< List of probability distributions < *Compound Poisson distribution*

## What is a compound Poisson distribution?

The **compound Poisson distribution** is a sum of independent and identically distributed (iid) random variables that follow a Poisson distribution [1]. The compound Poisson is commonly used in a variety of fields, such as frequency of insurance claims and frequencies and amount of rainfall [2].

## Compound Poisson distribution definition

Compound Poisson processes (called *Pollaczek–Geiringer distributions*) were devised in the 1930s as a tool to model the behavior of extreme events such as accidents, diseases, and suicides.

Suppose that a random variable *N * is a Poisson distributed random variable with expected value λ, i.e. [1], *N *~ Poisson(λ). Also suppose that X_{1}, X_{2}, X_{3} are i.i.d. random variables that are mutually independent of *N*. A compound Poisson distribution is defined as the sum of *N *i.i.d variables:

An alternate definition stems from a relationship between mixing and compounding. If U(.) is the cumulative distribution function (CDF) of an infinitely divisible distribution, then the mixed Poisson distribution is also infinitely divisible. This implies that the following integral defines a compound Poisson distribution [3]:

For large values of λ, the compound Poisson distribution can be approximated by a normal distribution with mean λE(X) and variance λ E(X^{2}) [4].

The probability density function (PDF) and cumulant generating function (CGF) of a compound Poisson distribution can be calculated by using the properties of the underlying Poisson process and the probability distribution of the random variables. Specifically:

- The PDF of a compound Poisson distribution is the sum of the random variables’ PDFs weighted by their corresponding Poisson probabilities.
- The CGF is the product of random variables’ CGFs and the CGF of the Poisson process.

## Compound Poisson processes

A compound Poisson distribution can also be defined by an underlying compound Poisson process. The arrivals in a Poisson process are associated with real-valued random variables that represent the value of each arrival. These variables are i.i.d, which means they have the same PDF and are not affected by the Poisson process itself. Examples of random variables that can be used in compound Poisson processes include those drawn from insurance claims, product failures, or stock prices.

A** Poisson-distributed random sum of random variables** is the sum of the random variables for all arrivals up to time *t*. In a compound Poisson process, this random sum’s distribution is the compound Poisson distribution, a convolution of the underlying Poisson process and the probability distribution of the random variables. In probability, convolution *(F* * *G*) sums the products of two probability distributions *F* and *G*.

## Relationship to other distributions

Many probability distributions are also compound Poisson distributions. For example:

- The compound Poisson distribution is an example of a
*stopped sum distribution*, which can model two waves, a primary wave and a secondary wave [5]. Stopped sum distributions are so-named because they include a stopping rule, which specifies the point at which the sum should be stopped. - The negative binomial distribution can be expressed as a compound Poisson distribution when the failure probability is distributed as a gamma distribution.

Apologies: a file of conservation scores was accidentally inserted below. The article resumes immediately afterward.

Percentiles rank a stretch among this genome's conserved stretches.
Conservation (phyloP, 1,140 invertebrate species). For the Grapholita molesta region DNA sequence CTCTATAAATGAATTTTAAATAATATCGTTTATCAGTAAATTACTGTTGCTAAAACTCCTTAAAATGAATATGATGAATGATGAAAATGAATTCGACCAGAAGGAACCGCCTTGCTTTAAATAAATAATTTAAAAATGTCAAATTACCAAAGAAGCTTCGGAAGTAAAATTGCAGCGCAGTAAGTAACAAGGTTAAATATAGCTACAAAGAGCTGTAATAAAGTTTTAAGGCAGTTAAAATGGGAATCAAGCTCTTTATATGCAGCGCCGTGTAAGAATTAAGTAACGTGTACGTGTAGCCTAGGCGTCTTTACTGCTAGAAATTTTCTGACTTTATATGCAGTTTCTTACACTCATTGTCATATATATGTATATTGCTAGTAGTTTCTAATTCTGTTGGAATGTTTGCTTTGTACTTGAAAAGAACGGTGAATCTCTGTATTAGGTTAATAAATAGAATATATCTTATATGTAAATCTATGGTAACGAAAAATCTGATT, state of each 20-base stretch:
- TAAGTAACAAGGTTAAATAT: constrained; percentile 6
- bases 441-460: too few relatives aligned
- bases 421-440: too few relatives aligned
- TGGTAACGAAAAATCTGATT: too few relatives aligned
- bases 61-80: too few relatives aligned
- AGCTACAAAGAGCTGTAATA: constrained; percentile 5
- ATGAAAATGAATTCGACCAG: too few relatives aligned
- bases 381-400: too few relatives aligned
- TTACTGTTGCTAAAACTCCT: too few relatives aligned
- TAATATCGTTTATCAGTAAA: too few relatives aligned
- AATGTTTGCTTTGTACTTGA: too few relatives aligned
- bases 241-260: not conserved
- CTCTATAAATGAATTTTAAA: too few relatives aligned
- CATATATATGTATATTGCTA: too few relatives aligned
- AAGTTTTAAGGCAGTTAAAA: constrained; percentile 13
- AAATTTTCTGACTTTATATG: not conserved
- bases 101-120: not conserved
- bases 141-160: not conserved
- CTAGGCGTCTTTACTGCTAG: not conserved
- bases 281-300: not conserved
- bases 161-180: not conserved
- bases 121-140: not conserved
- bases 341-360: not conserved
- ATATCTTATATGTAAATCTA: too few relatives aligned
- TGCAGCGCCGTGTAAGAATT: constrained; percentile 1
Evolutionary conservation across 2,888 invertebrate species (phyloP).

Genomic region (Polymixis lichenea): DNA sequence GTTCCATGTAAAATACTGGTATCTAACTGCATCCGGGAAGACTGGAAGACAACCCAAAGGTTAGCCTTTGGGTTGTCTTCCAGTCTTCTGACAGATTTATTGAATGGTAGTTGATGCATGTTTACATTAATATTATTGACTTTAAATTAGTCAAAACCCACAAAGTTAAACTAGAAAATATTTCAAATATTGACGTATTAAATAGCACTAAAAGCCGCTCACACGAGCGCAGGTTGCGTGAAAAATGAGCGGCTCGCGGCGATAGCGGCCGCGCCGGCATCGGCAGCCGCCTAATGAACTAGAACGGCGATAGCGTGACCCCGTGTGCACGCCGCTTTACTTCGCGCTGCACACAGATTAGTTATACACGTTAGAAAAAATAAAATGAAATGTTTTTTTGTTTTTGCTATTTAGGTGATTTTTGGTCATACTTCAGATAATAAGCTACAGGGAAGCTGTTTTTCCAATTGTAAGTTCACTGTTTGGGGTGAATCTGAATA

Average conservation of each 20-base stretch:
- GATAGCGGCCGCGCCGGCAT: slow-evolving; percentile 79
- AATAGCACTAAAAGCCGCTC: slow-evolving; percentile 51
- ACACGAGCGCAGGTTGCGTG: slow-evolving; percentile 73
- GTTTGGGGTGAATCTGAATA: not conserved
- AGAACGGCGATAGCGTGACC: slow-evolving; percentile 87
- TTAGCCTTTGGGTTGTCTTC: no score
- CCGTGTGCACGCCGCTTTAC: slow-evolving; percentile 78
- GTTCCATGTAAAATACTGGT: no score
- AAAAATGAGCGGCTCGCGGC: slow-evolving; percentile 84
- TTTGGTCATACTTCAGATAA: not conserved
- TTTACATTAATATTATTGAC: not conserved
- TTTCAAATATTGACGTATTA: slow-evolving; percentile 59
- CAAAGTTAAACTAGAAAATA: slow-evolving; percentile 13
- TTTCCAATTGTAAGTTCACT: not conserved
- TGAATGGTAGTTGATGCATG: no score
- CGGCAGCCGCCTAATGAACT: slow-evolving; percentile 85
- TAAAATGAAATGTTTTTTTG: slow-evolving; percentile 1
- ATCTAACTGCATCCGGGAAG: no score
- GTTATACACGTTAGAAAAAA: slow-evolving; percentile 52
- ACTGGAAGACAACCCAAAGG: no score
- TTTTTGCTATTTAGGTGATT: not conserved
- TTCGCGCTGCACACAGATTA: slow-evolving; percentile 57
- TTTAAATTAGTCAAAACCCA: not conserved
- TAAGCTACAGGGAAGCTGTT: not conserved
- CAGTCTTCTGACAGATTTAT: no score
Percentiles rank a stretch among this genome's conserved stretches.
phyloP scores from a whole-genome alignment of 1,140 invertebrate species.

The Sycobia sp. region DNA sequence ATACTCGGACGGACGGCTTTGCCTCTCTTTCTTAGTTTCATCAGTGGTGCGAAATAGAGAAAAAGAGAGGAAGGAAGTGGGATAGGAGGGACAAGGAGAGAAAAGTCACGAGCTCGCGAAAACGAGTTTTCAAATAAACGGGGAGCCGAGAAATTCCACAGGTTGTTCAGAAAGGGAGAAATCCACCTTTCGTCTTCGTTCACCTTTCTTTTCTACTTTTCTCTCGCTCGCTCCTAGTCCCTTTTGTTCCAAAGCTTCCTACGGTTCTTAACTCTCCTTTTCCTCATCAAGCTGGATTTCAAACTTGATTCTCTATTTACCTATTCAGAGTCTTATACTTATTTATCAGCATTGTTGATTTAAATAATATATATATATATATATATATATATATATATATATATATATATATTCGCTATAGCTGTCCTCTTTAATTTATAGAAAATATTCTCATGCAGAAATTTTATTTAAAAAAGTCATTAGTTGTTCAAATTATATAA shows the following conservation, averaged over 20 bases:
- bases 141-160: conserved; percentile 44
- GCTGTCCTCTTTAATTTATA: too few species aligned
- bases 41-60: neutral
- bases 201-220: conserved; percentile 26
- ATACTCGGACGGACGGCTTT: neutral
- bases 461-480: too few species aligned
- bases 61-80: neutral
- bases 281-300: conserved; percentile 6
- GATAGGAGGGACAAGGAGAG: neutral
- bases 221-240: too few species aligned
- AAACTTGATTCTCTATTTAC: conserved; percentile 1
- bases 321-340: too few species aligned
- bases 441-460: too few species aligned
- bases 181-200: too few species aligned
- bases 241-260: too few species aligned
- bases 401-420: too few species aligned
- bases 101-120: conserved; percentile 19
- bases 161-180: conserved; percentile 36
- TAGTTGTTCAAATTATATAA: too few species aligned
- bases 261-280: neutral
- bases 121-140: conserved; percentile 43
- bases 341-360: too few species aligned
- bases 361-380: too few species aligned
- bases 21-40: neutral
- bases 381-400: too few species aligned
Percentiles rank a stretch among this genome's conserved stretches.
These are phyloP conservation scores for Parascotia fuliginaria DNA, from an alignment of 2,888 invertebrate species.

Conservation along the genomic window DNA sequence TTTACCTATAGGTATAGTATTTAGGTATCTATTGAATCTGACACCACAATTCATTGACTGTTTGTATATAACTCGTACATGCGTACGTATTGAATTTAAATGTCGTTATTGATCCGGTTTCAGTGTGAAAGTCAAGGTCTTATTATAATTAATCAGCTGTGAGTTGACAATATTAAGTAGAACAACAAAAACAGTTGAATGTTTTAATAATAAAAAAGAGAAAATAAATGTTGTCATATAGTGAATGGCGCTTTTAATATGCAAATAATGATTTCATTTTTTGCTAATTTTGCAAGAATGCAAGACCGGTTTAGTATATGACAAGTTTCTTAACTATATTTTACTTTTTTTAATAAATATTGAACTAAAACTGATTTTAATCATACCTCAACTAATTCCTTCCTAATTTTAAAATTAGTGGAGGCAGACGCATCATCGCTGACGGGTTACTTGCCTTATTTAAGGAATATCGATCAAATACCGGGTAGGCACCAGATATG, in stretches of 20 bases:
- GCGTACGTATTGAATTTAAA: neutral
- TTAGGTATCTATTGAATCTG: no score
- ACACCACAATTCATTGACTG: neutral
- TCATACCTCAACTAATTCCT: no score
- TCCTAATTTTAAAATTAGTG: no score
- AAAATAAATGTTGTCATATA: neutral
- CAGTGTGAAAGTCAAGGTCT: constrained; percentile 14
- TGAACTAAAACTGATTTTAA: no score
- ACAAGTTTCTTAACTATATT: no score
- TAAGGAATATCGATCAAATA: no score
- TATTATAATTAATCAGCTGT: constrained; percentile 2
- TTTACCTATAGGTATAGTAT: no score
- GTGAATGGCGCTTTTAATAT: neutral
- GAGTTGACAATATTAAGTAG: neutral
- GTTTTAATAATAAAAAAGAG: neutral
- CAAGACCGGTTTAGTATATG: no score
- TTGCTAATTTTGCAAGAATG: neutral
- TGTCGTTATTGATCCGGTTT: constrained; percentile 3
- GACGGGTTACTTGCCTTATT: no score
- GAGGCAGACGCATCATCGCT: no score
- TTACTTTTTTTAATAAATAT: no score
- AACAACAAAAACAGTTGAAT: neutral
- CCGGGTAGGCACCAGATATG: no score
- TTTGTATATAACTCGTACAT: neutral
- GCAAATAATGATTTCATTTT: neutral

- The gamma distribution can be expressed as a compound Poisson distribution when the failure rate is a random variable.
- The stuttering Poisson distribution is a special case of compound Poisson distribution [3].
- When a random variable Xi has variational Cauchy distribution then the random variable Y has compound Poisson distribution as the sum of variational Cauchy distribution [1].
- The compound Poisson distribution motivates the Bernoulli process, a continuous-time stochastic process with jumps of randomly distributed size, which arrive according to a Poisson process [2].
- The Tweedie compound Poisson distribution is a mixture of a degenerate distribution at the origin and a continuous distribution on the positive real line [6].

## Other names for the compound Poisson distribution

The compound Poisson distribution goes by many other names, including:

- clustered Poisson distribution,
- composed Poisson distribution,
- generalized Poisson distribution,
- multiple Poisson distribution,
- Poisson power series distribution,
- Poisson-stopped sum,
- stuttering Poisson distribution.

## References

[1] Adelson, R. M. “Compound Poisson Distributions.” *OR*, vol. 17, no. 1, 1966, pp. 73–75. *JSTOR*, https://doi.org/10.2307/3007241. Accessed 17 Apr. 2023.

[2] Wolfram Research (2012), CompoundPoissonDistribution, Wolfram Language function, https://reference.wolfram.com/language/ref/CompoundPoissonDistribution.html.

[3] Willmot, G. (1986). Mixed compound Poisson distributions. Retrieved April 17, 2023 from: https://www.cambridge.org/core/services/aop-cambridge-core/content/view/EB000303D7A5230E79869B13CDEC04CE/S051503610001165Xa.pdf/mixed_compound_poisson_distributions.pdf

[4] Wolfgang Härdle, Rafał Weron (2005). Statistical Tools for Finance and Insurance. Springer.

[5] Neyman, J. (1939). On a new class of “contagious” distributions, applicable in entomology and bacteriology. The Annals of Mathematical Statistics, 10(1), 35–57. doi:10.1214/aoms/1177732245

[6] Zhang, Y (2013). Likelihood-based and Bayesian Methods for Tweedie Compound Poisson Linear Mixed Models, Statistics and Computing, 23, 743-757.